Mental Health Workers: The Other First Responders in this Pandemic
Why mental health workers need safeguarding and protection more than ever
In response to the COVID-19 outbreak, there has been a lot of talk in the media about the importance of preventing overload to our health care system. What we are only starting to hear about is its (anticipated) overwhelming impact on mental health services… and its providers.
Mental health workers are just as prone to burnout as any other care providers. Given the predicted impact of this pandemic on the well-being of virtually everyone, we need these service providers to be stronger than ever. Mental health workers need protection now, to ensure that they are available and prepared for the coming mental health crisis.
Nobody is immune to the pandemic’s negative mental health effects.
Social distancing measures keep loved ones apart, businesses and schools closed, people without steady work or income, and other services overloaded. The stress to essential workers and their families is obvious. We are living in a time of great uncertainty, with no end in sight.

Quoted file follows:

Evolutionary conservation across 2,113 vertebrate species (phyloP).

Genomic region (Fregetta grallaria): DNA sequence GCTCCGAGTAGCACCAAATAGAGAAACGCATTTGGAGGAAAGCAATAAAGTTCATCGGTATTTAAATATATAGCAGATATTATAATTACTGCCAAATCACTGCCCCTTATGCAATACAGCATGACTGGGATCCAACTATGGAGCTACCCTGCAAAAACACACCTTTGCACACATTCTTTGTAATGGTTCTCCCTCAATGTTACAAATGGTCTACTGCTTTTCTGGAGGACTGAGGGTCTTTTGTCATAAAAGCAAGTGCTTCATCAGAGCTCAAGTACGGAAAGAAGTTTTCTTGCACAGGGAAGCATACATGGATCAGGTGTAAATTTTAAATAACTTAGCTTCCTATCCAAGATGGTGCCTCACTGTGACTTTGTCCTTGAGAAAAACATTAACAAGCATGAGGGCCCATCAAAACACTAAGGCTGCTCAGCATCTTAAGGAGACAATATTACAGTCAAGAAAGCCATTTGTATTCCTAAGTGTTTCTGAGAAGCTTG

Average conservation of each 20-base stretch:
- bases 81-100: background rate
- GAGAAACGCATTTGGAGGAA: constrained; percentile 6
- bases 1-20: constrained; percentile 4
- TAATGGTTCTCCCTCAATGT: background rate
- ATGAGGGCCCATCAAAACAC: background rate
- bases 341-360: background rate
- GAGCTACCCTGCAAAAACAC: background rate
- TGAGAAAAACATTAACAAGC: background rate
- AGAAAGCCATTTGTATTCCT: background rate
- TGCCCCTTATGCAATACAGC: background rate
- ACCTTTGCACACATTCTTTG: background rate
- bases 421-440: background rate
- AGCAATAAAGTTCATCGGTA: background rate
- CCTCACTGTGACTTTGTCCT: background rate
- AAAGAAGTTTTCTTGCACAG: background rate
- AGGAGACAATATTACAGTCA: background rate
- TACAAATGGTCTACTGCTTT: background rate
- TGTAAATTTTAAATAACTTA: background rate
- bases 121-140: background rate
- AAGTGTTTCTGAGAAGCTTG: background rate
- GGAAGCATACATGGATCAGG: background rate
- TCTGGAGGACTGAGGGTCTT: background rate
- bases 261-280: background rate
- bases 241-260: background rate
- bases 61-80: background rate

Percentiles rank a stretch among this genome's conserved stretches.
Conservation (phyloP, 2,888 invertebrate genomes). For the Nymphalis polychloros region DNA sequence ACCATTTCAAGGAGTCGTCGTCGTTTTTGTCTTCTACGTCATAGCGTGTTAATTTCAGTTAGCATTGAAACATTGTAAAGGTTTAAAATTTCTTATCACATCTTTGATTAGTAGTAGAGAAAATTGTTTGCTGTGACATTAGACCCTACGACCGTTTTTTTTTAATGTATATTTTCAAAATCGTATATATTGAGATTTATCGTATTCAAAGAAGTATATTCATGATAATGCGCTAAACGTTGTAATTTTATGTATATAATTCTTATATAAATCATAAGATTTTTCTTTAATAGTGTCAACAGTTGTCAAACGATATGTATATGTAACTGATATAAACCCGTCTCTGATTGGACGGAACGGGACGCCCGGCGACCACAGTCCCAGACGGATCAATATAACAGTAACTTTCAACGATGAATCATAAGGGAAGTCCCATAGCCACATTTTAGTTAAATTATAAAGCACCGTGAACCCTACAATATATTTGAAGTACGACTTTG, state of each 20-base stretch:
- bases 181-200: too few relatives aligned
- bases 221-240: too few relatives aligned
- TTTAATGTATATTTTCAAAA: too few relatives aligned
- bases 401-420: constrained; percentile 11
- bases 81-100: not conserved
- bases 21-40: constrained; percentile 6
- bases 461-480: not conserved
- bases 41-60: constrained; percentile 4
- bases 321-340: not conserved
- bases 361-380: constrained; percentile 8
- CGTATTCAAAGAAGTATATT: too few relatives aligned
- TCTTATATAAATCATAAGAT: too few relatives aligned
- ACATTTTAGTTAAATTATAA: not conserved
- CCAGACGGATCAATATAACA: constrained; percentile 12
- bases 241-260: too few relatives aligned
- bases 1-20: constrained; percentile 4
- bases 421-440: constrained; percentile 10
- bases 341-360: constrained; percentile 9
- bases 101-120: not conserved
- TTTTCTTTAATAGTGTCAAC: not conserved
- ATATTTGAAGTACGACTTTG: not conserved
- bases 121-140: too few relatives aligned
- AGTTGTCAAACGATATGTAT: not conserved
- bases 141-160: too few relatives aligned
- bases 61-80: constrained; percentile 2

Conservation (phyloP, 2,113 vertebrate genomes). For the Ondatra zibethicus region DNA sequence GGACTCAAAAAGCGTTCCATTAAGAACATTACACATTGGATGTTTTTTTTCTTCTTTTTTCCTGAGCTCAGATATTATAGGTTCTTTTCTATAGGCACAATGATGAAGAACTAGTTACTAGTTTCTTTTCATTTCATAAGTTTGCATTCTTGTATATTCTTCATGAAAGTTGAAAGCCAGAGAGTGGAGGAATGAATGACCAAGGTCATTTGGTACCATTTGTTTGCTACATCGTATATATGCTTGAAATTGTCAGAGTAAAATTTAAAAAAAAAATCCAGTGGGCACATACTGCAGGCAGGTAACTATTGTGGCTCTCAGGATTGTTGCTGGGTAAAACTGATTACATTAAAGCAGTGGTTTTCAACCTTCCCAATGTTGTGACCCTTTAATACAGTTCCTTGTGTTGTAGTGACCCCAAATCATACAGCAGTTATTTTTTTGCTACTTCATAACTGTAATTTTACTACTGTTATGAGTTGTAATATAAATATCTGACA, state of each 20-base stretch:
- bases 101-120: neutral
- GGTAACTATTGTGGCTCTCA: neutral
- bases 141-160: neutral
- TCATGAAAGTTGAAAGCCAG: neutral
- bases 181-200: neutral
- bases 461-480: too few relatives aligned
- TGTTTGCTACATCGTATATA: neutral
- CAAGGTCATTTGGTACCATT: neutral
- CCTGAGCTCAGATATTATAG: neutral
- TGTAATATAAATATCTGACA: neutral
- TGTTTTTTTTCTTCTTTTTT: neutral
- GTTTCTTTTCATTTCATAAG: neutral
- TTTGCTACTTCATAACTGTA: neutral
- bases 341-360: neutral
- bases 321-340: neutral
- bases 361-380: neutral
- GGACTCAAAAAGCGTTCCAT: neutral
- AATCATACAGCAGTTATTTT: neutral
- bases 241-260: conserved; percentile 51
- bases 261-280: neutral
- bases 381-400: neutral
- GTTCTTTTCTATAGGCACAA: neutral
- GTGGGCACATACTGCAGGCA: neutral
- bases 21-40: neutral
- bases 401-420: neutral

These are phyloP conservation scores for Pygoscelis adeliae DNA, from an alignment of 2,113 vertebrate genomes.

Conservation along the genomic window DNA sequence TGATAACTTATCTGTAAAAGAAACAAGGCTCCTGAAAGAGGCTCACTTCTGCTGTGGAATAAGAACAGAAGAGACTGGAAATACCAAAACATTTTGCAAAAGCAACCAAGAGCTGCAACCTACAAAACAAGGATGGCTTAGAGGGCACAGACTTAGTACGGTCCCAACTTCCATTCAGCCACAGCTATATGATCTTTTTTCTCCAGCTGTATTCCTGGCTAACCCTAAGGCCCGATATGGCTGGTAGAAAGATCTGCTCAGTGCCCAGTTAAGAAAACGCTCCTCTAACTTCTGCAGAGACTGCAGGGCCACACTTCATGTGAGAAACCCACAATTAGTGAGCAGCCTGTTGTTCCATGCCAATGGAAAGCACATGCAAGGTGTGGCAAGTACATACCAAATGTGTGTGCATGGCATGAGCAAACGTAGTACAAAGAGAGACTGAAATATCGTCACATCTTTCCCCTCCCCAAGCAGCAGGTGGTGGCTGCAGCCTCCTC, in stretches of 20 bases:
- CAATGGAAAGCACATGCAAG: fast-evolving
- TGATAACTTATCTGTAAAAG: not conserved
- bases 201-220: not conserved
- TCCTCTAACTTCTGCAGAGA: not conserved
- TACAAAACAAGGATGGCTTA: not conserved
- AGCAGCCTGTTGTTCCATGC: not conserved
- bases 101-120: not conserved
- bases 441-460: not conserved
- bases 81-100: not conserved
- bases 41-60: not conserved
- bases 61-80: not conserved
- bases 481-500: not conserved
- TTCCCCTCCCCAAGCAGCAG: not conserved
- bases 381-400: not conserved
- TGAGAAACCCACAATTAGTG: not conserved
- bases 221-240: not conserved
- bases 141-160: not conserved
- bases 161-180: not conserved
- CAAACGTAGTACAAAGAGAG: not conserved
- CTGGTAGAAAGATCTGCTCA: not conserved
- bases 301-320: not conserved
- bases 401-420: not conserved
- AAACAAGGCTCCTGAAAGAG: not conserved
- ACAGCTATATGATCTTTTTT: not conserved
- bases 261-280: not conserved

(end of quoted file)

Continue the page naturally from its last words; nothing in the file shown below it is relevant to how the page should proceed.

Psychiatrists Dr. Andrew L. Smith of The Ottawa Hospital and Dr. Neil de Laplante of the University of Ottawa support that while social distancing measures are necessary, they could “lead many of us to feelings of isolation and powerlessness”, which are both linked to anxiety, depression, and possibly suicide.
The pandemic could be detrimental for those already facing complex mental health challenges: chronic anxiety, trauma, delusional paranoia, and addictions to name a few. There are people without the cognitive ability to understand the situation. Some are without a working memory. And others could be further subjected to daily abuse.
Health care workers and first responders are also high-risk groups for mental health challenges during this pandemic. They face prolonged exposure to high-stress work environments, in addition to the personal struggles we all face waiting out COVID-19. Post-trauma effects are a real threat to this group. Positively, there are mental health resources specific to first responders, but I wonder how accessible…